Editor’s Note: As the prescription drug pricing policies from the Inflation Reduction Act become a market reality, manufacturers should be prepared. In addition to providing CMS with negotiating power, provisions in the bill will cap annual out of pocket cost expenditures for Medicare beneficiaries at $2,000 annually. The likely result is that additional actions will be taken by payers to shift more financial responsibility to manufacturers in the form of rebates. With manufacturer gross to net economics already under strain, they would be wise to make managing gross to net a top priority in 2023 and beyond. To do so, brands must solve for patient access with a pharmacy strategy that enables them to maximize the number of covered dispenses that they realize at the counter. PHIL has purposefully designed its platform to position brands to capitalize on hard earned formulary access with a pharmacy network with 98% plan contract coverage and a software driven prior authorization process that results in up to 90% HCP submissions. To learn more about how we unlocked coverage and transformed gross to net for a leading women’s health brand, explore our Mid-cycle case study.
For the first time, Medicare will begin negotiating prescription drug prices this year. The plan will initially focus on 10 Medicare Part B and Part D drugs, setting a price cap — called the maximum fair price — to give beneficiaries some relief from high drug prices. Despite arguments that the new plan could hamper drug development or raise the cost of other medications, the price negotiation program was approved under the Inflation Reduction Act of 2022, which was signed into law in August.
Which drugs will make the list? Nobody knows just yet, but the Center for Medicare and Medicaid Services (CMS) said it will target drugs that cost Medicare the most, focusing on brand-name medications with no generic or biosimilar competition.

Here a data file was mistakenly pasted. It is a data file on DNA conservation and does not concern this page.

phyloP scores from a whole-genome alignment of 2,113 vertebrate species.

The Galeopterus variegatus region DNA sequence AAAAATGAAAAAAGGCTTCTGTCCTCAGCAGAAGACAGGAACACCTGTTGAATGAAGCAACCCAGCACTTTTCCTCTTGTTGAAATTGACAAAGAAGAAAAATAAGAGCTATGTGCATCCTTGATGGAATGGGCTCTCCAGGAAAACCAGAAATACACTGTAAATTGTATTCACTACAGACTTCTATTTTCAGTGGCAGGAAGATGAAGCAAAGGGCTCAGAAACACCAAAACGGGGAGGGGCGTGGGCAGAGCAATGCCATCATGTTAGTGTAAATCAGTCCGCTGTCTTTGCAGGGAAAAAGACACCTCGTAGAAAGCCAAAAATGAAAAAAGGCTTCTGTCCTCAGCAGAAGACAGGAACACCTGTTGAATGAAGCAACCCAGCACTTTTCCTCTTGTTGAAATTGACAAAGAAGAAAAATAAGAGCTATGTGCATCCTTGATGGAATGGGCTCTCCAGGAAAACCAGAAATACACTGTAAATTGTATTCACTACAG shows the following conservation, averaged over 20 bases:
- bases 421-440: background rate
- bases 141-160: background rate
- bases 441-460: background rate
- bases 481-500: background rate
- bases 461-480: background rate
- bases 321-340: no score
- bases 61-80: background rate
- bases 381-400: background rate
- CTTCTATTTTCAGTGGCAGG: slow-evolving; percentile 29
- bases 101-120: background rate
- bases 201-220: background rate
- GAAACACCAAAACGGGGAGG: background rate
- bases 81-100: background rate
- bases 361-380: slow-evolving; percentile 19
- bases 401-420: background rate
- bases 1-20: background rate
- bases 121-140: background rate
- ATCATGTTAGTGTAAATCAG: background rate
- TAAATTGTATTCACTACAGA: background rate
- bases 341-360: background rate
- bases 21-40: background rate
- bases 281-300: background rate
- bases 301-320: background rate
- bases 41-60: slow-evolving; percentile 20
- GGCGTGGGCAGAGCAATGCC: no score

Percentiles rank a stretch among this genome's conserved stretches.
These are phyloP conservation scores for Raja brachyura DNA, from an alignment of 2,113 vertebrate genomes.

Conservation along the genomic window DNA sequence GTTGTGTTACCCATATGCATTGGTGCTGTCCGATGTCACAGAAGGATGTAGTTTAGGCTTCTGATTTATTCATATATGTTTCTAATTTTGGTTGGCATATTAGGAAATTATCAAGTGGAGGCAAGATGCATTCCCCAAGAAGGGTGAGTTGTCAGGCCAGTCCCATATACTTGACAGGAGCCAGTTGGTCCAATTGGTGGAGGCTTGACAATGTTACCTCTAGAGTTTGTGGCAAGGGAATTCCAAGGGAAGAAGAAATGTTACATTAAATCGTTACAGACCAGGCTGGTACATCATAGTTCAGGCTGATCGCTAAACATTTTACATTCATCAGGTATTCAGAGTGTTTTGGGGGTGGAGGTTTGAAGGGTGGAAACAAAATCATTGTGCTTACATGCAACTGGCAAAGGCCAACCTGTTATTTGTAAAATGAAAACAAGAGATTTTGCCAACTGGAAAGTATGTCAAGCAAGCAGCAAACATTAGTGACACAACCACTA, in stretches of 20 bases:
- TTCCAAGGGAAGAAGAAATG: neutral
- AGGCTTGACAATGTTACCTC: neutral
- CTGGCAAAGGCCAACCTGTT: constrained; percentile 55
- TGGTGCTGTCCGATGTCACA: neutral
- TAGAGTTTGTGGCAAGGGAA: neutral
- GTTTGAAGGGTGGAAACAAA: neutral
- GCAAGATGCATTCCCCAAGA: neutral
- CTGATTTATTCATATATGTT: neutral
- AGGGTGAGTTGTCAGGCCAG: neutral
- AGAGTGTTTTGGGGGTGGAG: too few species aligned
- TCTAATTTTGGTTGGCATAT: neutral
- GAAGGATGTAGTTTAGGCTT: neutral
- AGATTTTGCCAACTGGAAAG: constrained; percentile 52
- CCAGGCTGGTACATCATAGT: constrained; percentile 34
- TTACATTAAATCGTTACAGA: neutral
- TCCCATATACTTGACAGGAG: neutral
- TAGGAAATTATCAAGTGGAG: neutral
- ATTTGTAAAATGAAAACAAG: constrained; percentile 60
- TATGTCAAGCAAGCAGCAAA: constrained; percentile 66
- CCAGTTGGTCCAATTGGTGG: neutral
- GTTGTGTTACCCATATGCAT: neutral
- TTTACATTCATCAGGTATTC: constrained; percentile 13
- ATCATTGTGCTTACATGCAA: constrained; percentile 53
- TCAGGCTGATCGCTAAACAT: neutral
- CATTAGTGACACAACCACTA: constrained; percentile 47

Some of the priciest drugs for Medicare in 2020 were the blood thinners Eliquis and Xarelto; oncology drugs such as Revlimid, Imbruvica and Ibrance; the diabetes drugs Januvia, Trulicity, and Jardiance; Humira, an autoimmune drug, and the asthma drug, Symbicort, according to the AARP. And all of these drugs saw price increases in 2022.
Despite their price points, some of these drugs — such as Eliquis and Revlimid — might avoid becoming targets because generic versions of the medications are on the market. The first biosimilar for Humira is also set to launch this year, with more to follow. And a generic for Symbicort called Breyna was approved last year and despite a last-ditch patent dispute, has been cleared to enter the market.
After this initial batch of 10 drugs is chosen, the CMS will add 15 more each year for 2027 and 2028, and another 20 in 2029 and beyond. What can pharma companies expect as the CMS gets ready to roll out this new program?
Because this is the first time the CMS has negotiated drug prices there is no established process for choosing drugs or negotiating with companies to set the maximum fair price. So, beginning this winter and into the spring, the CMS will hammer out how it will collect data on drugs to determine which medications should make the list and how it will negotiate with the companies that produce the drugs that are ultimately selected. The agency plans to provide opportunities for public comment, and this summer, will update its guidance on this process and provide another opportunity for public input.
In the meantime, here are five important dates pharma companies should keep on their radar to monitor the process over the next few years:
Now through May 31, 2023: This is when the CMS will comb through Medicare Part D drug expenditures and make a list of drugs that meet the criteria for negotiation.
Sept. 1, 2023: The CMS will announce its list of 10 drugs targeted for negotiation in 2026.
Oct. 1, 2023: Companies with drugs selected for negotiation must submit signed agreements to participate in the negotiation program. The following day those same companies must submit manufacturer-specific data to help the CMS determine the maximum fair price for the drug.
Feb. 1, 2024: The CMS will inform companies about the maximum fair price selected for the drug along with details about how officials arrived at that price. From this point until Aug. 1, 2024, companies can either accept the price set by the CMS or submit a counteroffer and negotiate changes.
Sept. 1, 2024: The CMS will announce the final maximum fair price for drugs on the 2026 list. These prices will go into effect Jan. 1, 2026.
This article was written by Kelly Bilodeau from PharmaVoice and was legally licensed through the Industry Dive Content Marketplace. Please direct all licensing questions to email@example.com.
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